Valve's Steam Deck is fast approaching its release date of February 25th. With its launch in sight, Valve has launched Proton version 7.0 with support for Easy Anti-Cheat, allowing several additional titles to run on Linux, according to Phoronix.
Valve has also finalized Variable Rate Shading for Linux's RDNA2 open-source graphics driver, which should arrive on the Steam Deck later this year.
Proton 7.0 represents a significant update for Valve's Linux compatibility API ProtonDB, with support for more titles, updates to APIs within ProtonDB and more.
Most notably, Wine in Proton 7.0 has been updated to version 7.0 as well, and DXVK (Vulkan-based translation layer for Direct3D) shifted to version 1.9.4. These updates include numerous bug fixes and improvements, most notably for Wine.
For the uninitiated, ProtonDB still relies on other compatibility layers like DXVK and Wine for full compatibility with Windows games on the Steam Library. Proton's job is to automate these compatibility layers' configuration processes to allow a smooth gaming experience under Linux operating systems.
One of the most exciting features to be added to Proton 7.0 is full support for Easy Anti-Cheat services from Epic. This is a big deal, with many titles right now using the service to fight cheaters. There's only one caveat with this added support; Proton will only support games with the Linux module of EAC enabled. This means game developers still need to configure their games to support Linux if the game is going to work.
There are several other improvements and fixes within Proton 7.0, including support for locally decoding H264 videos and improved Steam controller support for Origin games. For all the patch notes, check out Proton's GitHub page here.
Here's the complete list of games that are now compatible with Proton thanks to the new update:
- Anno 1404
- Call of Juarez
- DCS World Steam Edition
- Disgaea 4 Complete+
- Dungeon Fighter Online
- Epic Roller Coasters XR
- Eternal Return
- Forza Horizon 5
- Gravity Sketch VR
- Monster Hunter Rise
- Nights of Azure
- Oceanhorn: Monster of the Uncharted Seas
- Order of War
- Persona 4 Golden
- Resident Evil 0
- Resident Evil Revelations 2
- Rocksmith 2014 Edition
- SCP: Secret Laboratory
- Yakuza 4 Remastered
Valve's Specialized Variable Rate Shading Update
Valve is working on a new version of Variable Rate Shading for the Steam Deck that will arrive sometime in May or June of this year.
The feature builds upon Vulkan's current Variable Rate Shading extension by allowing Valve to manipulate VRS's behavior on the fly with a new control file. This feature is designed for the Steam Deck to improve the console's battery life.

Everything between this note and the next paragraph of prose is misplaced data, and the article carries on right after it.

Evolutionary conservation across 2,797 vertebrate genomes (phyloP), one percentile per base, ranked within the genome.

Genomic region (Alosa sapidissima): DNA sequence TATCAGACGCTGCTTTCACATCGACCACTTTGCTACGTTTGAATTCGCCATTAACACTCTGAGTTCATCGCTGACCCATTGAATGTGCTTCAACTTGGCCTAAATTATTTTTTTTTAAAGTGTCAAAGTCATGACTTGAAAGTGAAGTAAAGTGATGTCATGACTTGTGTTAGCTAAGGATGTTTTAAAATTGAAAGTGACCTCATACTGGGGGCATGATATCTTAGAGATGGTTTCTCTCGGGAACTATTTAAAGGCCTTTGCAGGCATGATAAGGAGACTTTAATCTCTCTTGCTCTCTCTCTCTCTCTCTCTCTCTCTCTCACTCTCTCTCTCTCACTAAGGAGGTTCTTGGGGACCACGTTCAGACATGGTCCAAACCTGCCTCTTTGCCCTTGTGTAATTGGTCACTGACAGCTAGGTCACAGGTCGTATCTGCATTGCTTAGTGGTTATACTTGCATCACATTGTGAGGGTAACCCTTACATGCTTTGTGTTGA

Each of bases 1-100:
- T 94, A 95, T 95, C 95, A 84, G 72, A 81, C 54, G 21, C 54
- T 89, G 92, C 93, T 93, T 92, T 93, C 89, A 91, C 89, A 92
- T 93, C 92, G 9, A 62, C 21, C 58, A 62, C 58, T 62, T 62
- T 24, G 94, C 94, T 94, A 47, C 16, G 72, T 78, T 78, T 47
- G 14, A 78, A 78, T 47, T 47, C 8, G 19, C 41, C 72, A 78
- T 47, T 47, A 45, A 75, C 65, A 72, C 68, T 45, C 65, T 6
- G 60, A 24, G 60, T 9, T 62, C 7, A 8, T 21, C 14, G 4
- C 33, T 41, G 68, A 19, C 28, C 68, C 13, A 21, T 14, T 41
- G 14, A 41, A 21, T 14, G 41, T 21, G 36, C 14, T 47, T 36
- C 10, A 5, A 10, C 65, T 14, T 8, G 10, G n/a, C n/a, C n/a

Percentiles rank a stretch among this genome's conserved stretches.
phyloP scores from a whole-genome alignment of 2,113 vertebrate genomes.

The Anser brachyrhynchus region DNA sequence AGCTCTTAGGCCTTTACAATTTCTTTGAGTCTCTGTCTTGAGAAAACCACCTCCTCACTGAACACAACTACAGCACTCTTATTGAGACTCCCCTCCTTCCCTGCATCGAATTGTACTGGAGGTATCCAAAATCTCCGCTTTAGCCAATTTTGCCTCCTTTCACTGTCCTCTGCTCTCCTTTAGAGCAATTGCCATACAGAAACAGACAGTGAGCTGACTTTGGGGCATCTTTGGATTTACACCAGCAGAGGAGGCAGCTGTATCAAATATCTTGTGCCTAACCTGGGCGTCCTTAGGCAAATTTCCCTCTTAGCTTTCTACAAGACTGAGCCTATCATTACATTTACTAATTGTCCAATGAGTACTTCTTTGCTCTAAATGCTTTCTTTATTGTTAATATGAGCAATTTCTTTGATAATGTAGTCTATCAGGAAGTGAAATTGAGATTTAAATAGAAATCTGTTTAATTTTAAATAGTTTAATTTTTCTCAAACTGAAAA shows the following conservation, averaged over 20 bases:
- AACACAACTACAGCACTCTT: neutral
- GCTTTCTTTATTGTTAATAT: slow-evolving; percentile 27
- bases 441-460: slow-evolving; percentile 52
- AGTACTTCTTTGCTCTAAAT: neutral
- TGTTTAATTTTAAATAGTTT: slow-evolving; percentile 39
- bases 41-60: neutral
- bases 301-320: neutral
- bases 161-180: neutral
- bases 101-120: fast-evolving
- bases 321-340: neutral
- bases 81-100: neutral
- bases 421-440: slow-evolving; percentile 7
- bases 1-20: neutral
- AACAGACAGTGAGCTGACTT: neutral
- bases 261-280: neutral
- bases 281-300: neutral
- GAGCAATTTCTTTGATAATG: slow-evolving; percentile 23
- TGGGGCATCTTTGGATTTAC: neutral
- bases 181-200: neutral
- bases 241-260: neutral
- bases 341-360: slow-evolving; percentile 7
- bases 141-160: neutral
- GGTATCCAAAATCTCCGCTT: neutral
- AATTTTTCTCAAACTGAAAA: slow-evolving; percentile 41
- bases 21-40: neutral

Variable Rate Shading is a performance-enhancing technique that reduces resolution in certain areas where quality isn't needed. A good example of this is in large city areas of video games where roads, sidewalks, and building walls all look the same and don't have much detail in them. VRS can detect these very bland details and reduce the resolution to reduce GPU load.
Since VRS is typically a feature you turn on and off. It lacks any sort of detail adjustment sliders, but Valve has solved this problem with its special control file.
This feature was made specifically for the Steam Deck to aggressively turn up VRS's capabilities to improve battery life or turn it down to enhance image quality.
It's worth noting that VRS's effectiveness differs significantly between games and between game environments. For example, if there's a lot of unique detail within a scene -- like grass -- then VRS's capabilities will be reduced significantly compared to scenes with more generic details.
So we should see similar effects with the Steam Deck, where certain games are more power-hungry from VRS not being as effective as in other games. But Valve could offset this problem a lot with its variable VRS implementation. We'll have to wait for reviews to see how much of a difference this makes.
Thankfully, this feature won't be limited to the Steam Deck thanks to the open-source nature of Vulkan. So technically, any AMD RDNA2 GPU should support this feature when running a Linux-based operating system.